May 11, 2014, 2:40 AM EDT
Bill Murray had an infinite number of days in the movie Groundhog Day to repeat the same experiences, learn his lessons and win over Andie MacDowell.
The Trail Blazers are running out of time to learn their lessons — one more game and their season ends.
This series feels like Groundhog Day for Trail Blazers fans. Just like in Games 1 and 2, the San Antonio Spurs took an early lead, exploited the fact nobody on Portland can guard Tony Parker (29 points and 6 assists), had Tiago Splitter stifle LaMarcus Aldridge (9-of-23 shooting for 21 points), blew the game open in the second quarter and coasted in to a 118-103 win.
San Antonio now leads the series 3-0. The only question left is if the series ends Monday night in Portland or next Wednesday night back in San Antonio.
You can really just pick any area and the Spurs dominated Game 3 (and the series):
• Bench scoring. Through three games this series the San Antonio bench has outscored Portland’s 140-43. That gives Gregg Popovich matchup options Portland and Terry Stotts just does not have.
• Tony Parker. He continues to just carve up the Trail Blazers defense, getting into the paint and with that breaking down all things Portland. Why are we all so slow to call him the best point guard in the game? (I’m guilty of it.)
• Portland’s defense. We knew it wasn’t all that great — they have some good individual defenders, but to beat the Spurs you have to play as a unit, you have to be a defense on a string. The Blazers are not. The Spurs are moving the ball to uncontested shots all too easily (60 percent of their shots were not contested in Game 3, according to the NBA’s Sports VU camera data).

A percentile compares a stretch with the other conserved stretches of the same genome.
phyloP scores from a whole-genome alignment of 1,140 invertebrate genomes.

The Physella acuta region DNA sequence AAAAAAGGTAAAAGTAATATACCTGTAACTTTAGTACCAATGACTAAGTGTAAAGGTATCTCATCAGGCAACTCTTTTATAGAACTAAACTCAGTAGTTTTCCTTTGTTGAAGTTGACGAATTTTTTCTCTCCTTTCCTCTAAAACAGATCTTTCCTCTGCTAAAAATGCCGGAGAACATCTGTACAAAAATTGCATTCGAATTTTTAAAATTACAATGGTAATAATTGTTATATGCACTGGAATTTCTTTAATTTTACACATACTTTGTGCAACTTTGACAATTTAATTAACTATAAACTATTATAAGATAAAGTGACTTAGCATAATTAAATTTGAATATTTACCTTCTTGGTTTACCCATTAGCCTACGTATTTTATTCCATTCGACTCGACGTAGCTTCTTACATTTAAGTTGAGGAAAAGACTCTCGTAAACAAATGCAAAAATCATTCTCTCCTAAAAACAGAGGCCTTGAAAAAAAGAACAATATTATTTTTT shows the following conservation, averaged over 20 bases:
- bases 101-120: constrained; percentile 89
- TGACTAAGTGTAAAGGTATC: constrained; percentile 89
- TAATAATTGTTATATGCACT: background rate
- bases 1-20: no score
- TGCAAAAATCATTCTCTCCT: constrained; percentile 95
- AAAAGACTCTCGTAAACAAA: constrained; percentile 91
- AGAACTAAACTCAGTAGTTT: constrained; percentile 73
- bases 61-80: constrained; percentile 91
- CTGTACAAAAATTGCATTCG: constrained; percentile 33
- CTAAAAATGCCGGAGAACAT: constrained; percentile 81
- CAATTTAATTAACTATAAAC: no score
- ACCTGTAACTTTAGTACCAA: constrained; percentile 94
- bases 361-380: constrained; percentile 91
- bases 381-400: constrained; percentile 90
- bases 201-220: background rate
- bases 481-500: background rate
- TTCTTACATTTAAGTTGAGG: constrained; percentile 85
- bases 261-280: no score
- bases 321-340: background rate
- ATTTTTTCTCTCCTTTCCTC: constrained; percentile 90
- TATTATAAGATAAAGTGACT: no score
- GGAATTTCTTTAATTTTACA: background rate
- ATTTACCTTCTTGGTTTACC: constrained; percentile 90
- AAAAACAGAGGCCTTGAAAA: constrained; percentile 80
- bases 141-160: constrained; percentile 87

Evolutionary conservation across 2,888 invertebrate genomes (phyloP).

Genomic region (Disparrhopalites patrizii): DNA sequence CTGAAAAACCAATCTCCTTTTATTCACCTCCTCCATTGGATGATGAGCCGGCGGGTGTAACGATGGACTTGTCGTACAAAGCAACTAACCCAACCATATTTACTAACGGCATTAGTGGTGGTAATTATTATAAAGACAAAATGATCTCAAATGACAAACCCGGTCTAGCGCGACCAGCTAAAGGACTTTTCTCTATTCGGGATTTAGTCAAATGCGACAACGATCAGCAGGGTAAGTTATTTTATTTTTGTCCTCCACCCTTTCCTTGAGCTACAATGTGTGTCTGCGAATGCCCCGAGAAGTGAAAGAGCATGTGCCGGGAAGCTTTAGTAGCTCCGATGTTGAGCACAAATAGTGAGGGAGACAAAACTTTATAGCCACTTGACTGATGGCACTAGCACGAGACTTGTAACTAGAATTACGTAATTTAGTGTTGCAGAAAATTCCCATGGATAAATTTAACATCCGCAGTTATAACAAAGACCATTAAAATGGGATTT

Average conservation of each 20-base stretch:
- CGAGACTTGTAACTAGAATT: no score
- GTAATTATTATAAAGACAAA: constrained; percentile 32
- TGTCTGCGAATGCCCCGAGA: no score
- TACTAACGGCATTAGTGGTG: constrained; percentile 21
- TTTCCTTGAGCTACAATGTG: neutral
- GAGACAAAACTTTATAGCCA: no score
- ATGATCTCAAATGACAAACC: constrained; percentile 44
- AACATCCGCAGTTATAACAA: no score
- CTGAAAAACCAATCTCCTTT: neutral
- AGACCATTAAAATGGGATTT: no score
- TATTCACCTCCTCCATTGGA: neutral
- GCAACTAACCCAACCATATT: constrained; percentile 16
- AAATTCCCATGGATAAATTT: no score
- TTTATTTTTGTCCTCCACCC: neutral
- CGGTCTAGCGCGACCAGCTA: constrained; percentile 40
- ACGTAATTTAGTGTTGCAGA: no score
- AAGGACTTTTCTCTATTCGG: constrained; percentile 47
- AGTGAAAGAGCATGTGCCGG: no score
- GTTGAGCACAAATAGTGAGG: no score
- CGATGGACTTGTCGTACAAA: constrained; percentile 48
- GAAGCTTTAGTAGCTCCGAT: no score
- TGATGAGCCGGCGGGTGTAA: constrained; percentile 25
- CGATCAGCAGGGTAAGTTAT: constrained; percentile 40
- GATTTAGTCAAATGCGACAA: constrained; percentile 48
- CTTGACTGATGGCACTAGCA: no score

• Tiago Splitter. He draws the Aldridge assignment and just corrals the Blazers’ All-Star. Which allows the other defenders to stay home on their men. Which leads to the next note…
• Limiting Damian Lillard from three. He was 0-of-6 in this game. For most of the series the Spurs have sat on all the Blazers shooters, but in Game 3 Nicolas Batum (4-of-7 from three, 20 points) and Wes Mathews (4-of-10 from three, 22 points) got loose a little. Still, the Blazers need Lillard to go off to really be effective.
We could go on, but I think the point is clear.
Tim Duncan had 19 points and helped slam the door when the Blazers tried to make a second half run. Kawhi Leonard seems to be everywhere. Boris Diaw, Manu Ginobili, everyone is playing well for San Antonio.
This is simply a case where not only are the Spurs the better team they are terrible matchup for the Blazers. San Antonio was not sharp against Dallas in the first round (give the Mavs some credit there) but since Game 7 of that series they have been the best team in the playoffs.
Portland had a great season, made big leaps. Now they are seeing what the next level they need to reach is. They are learning some lessons the hard way.
The Spurs have taught a lot of teams those lessons during the past 15 years.
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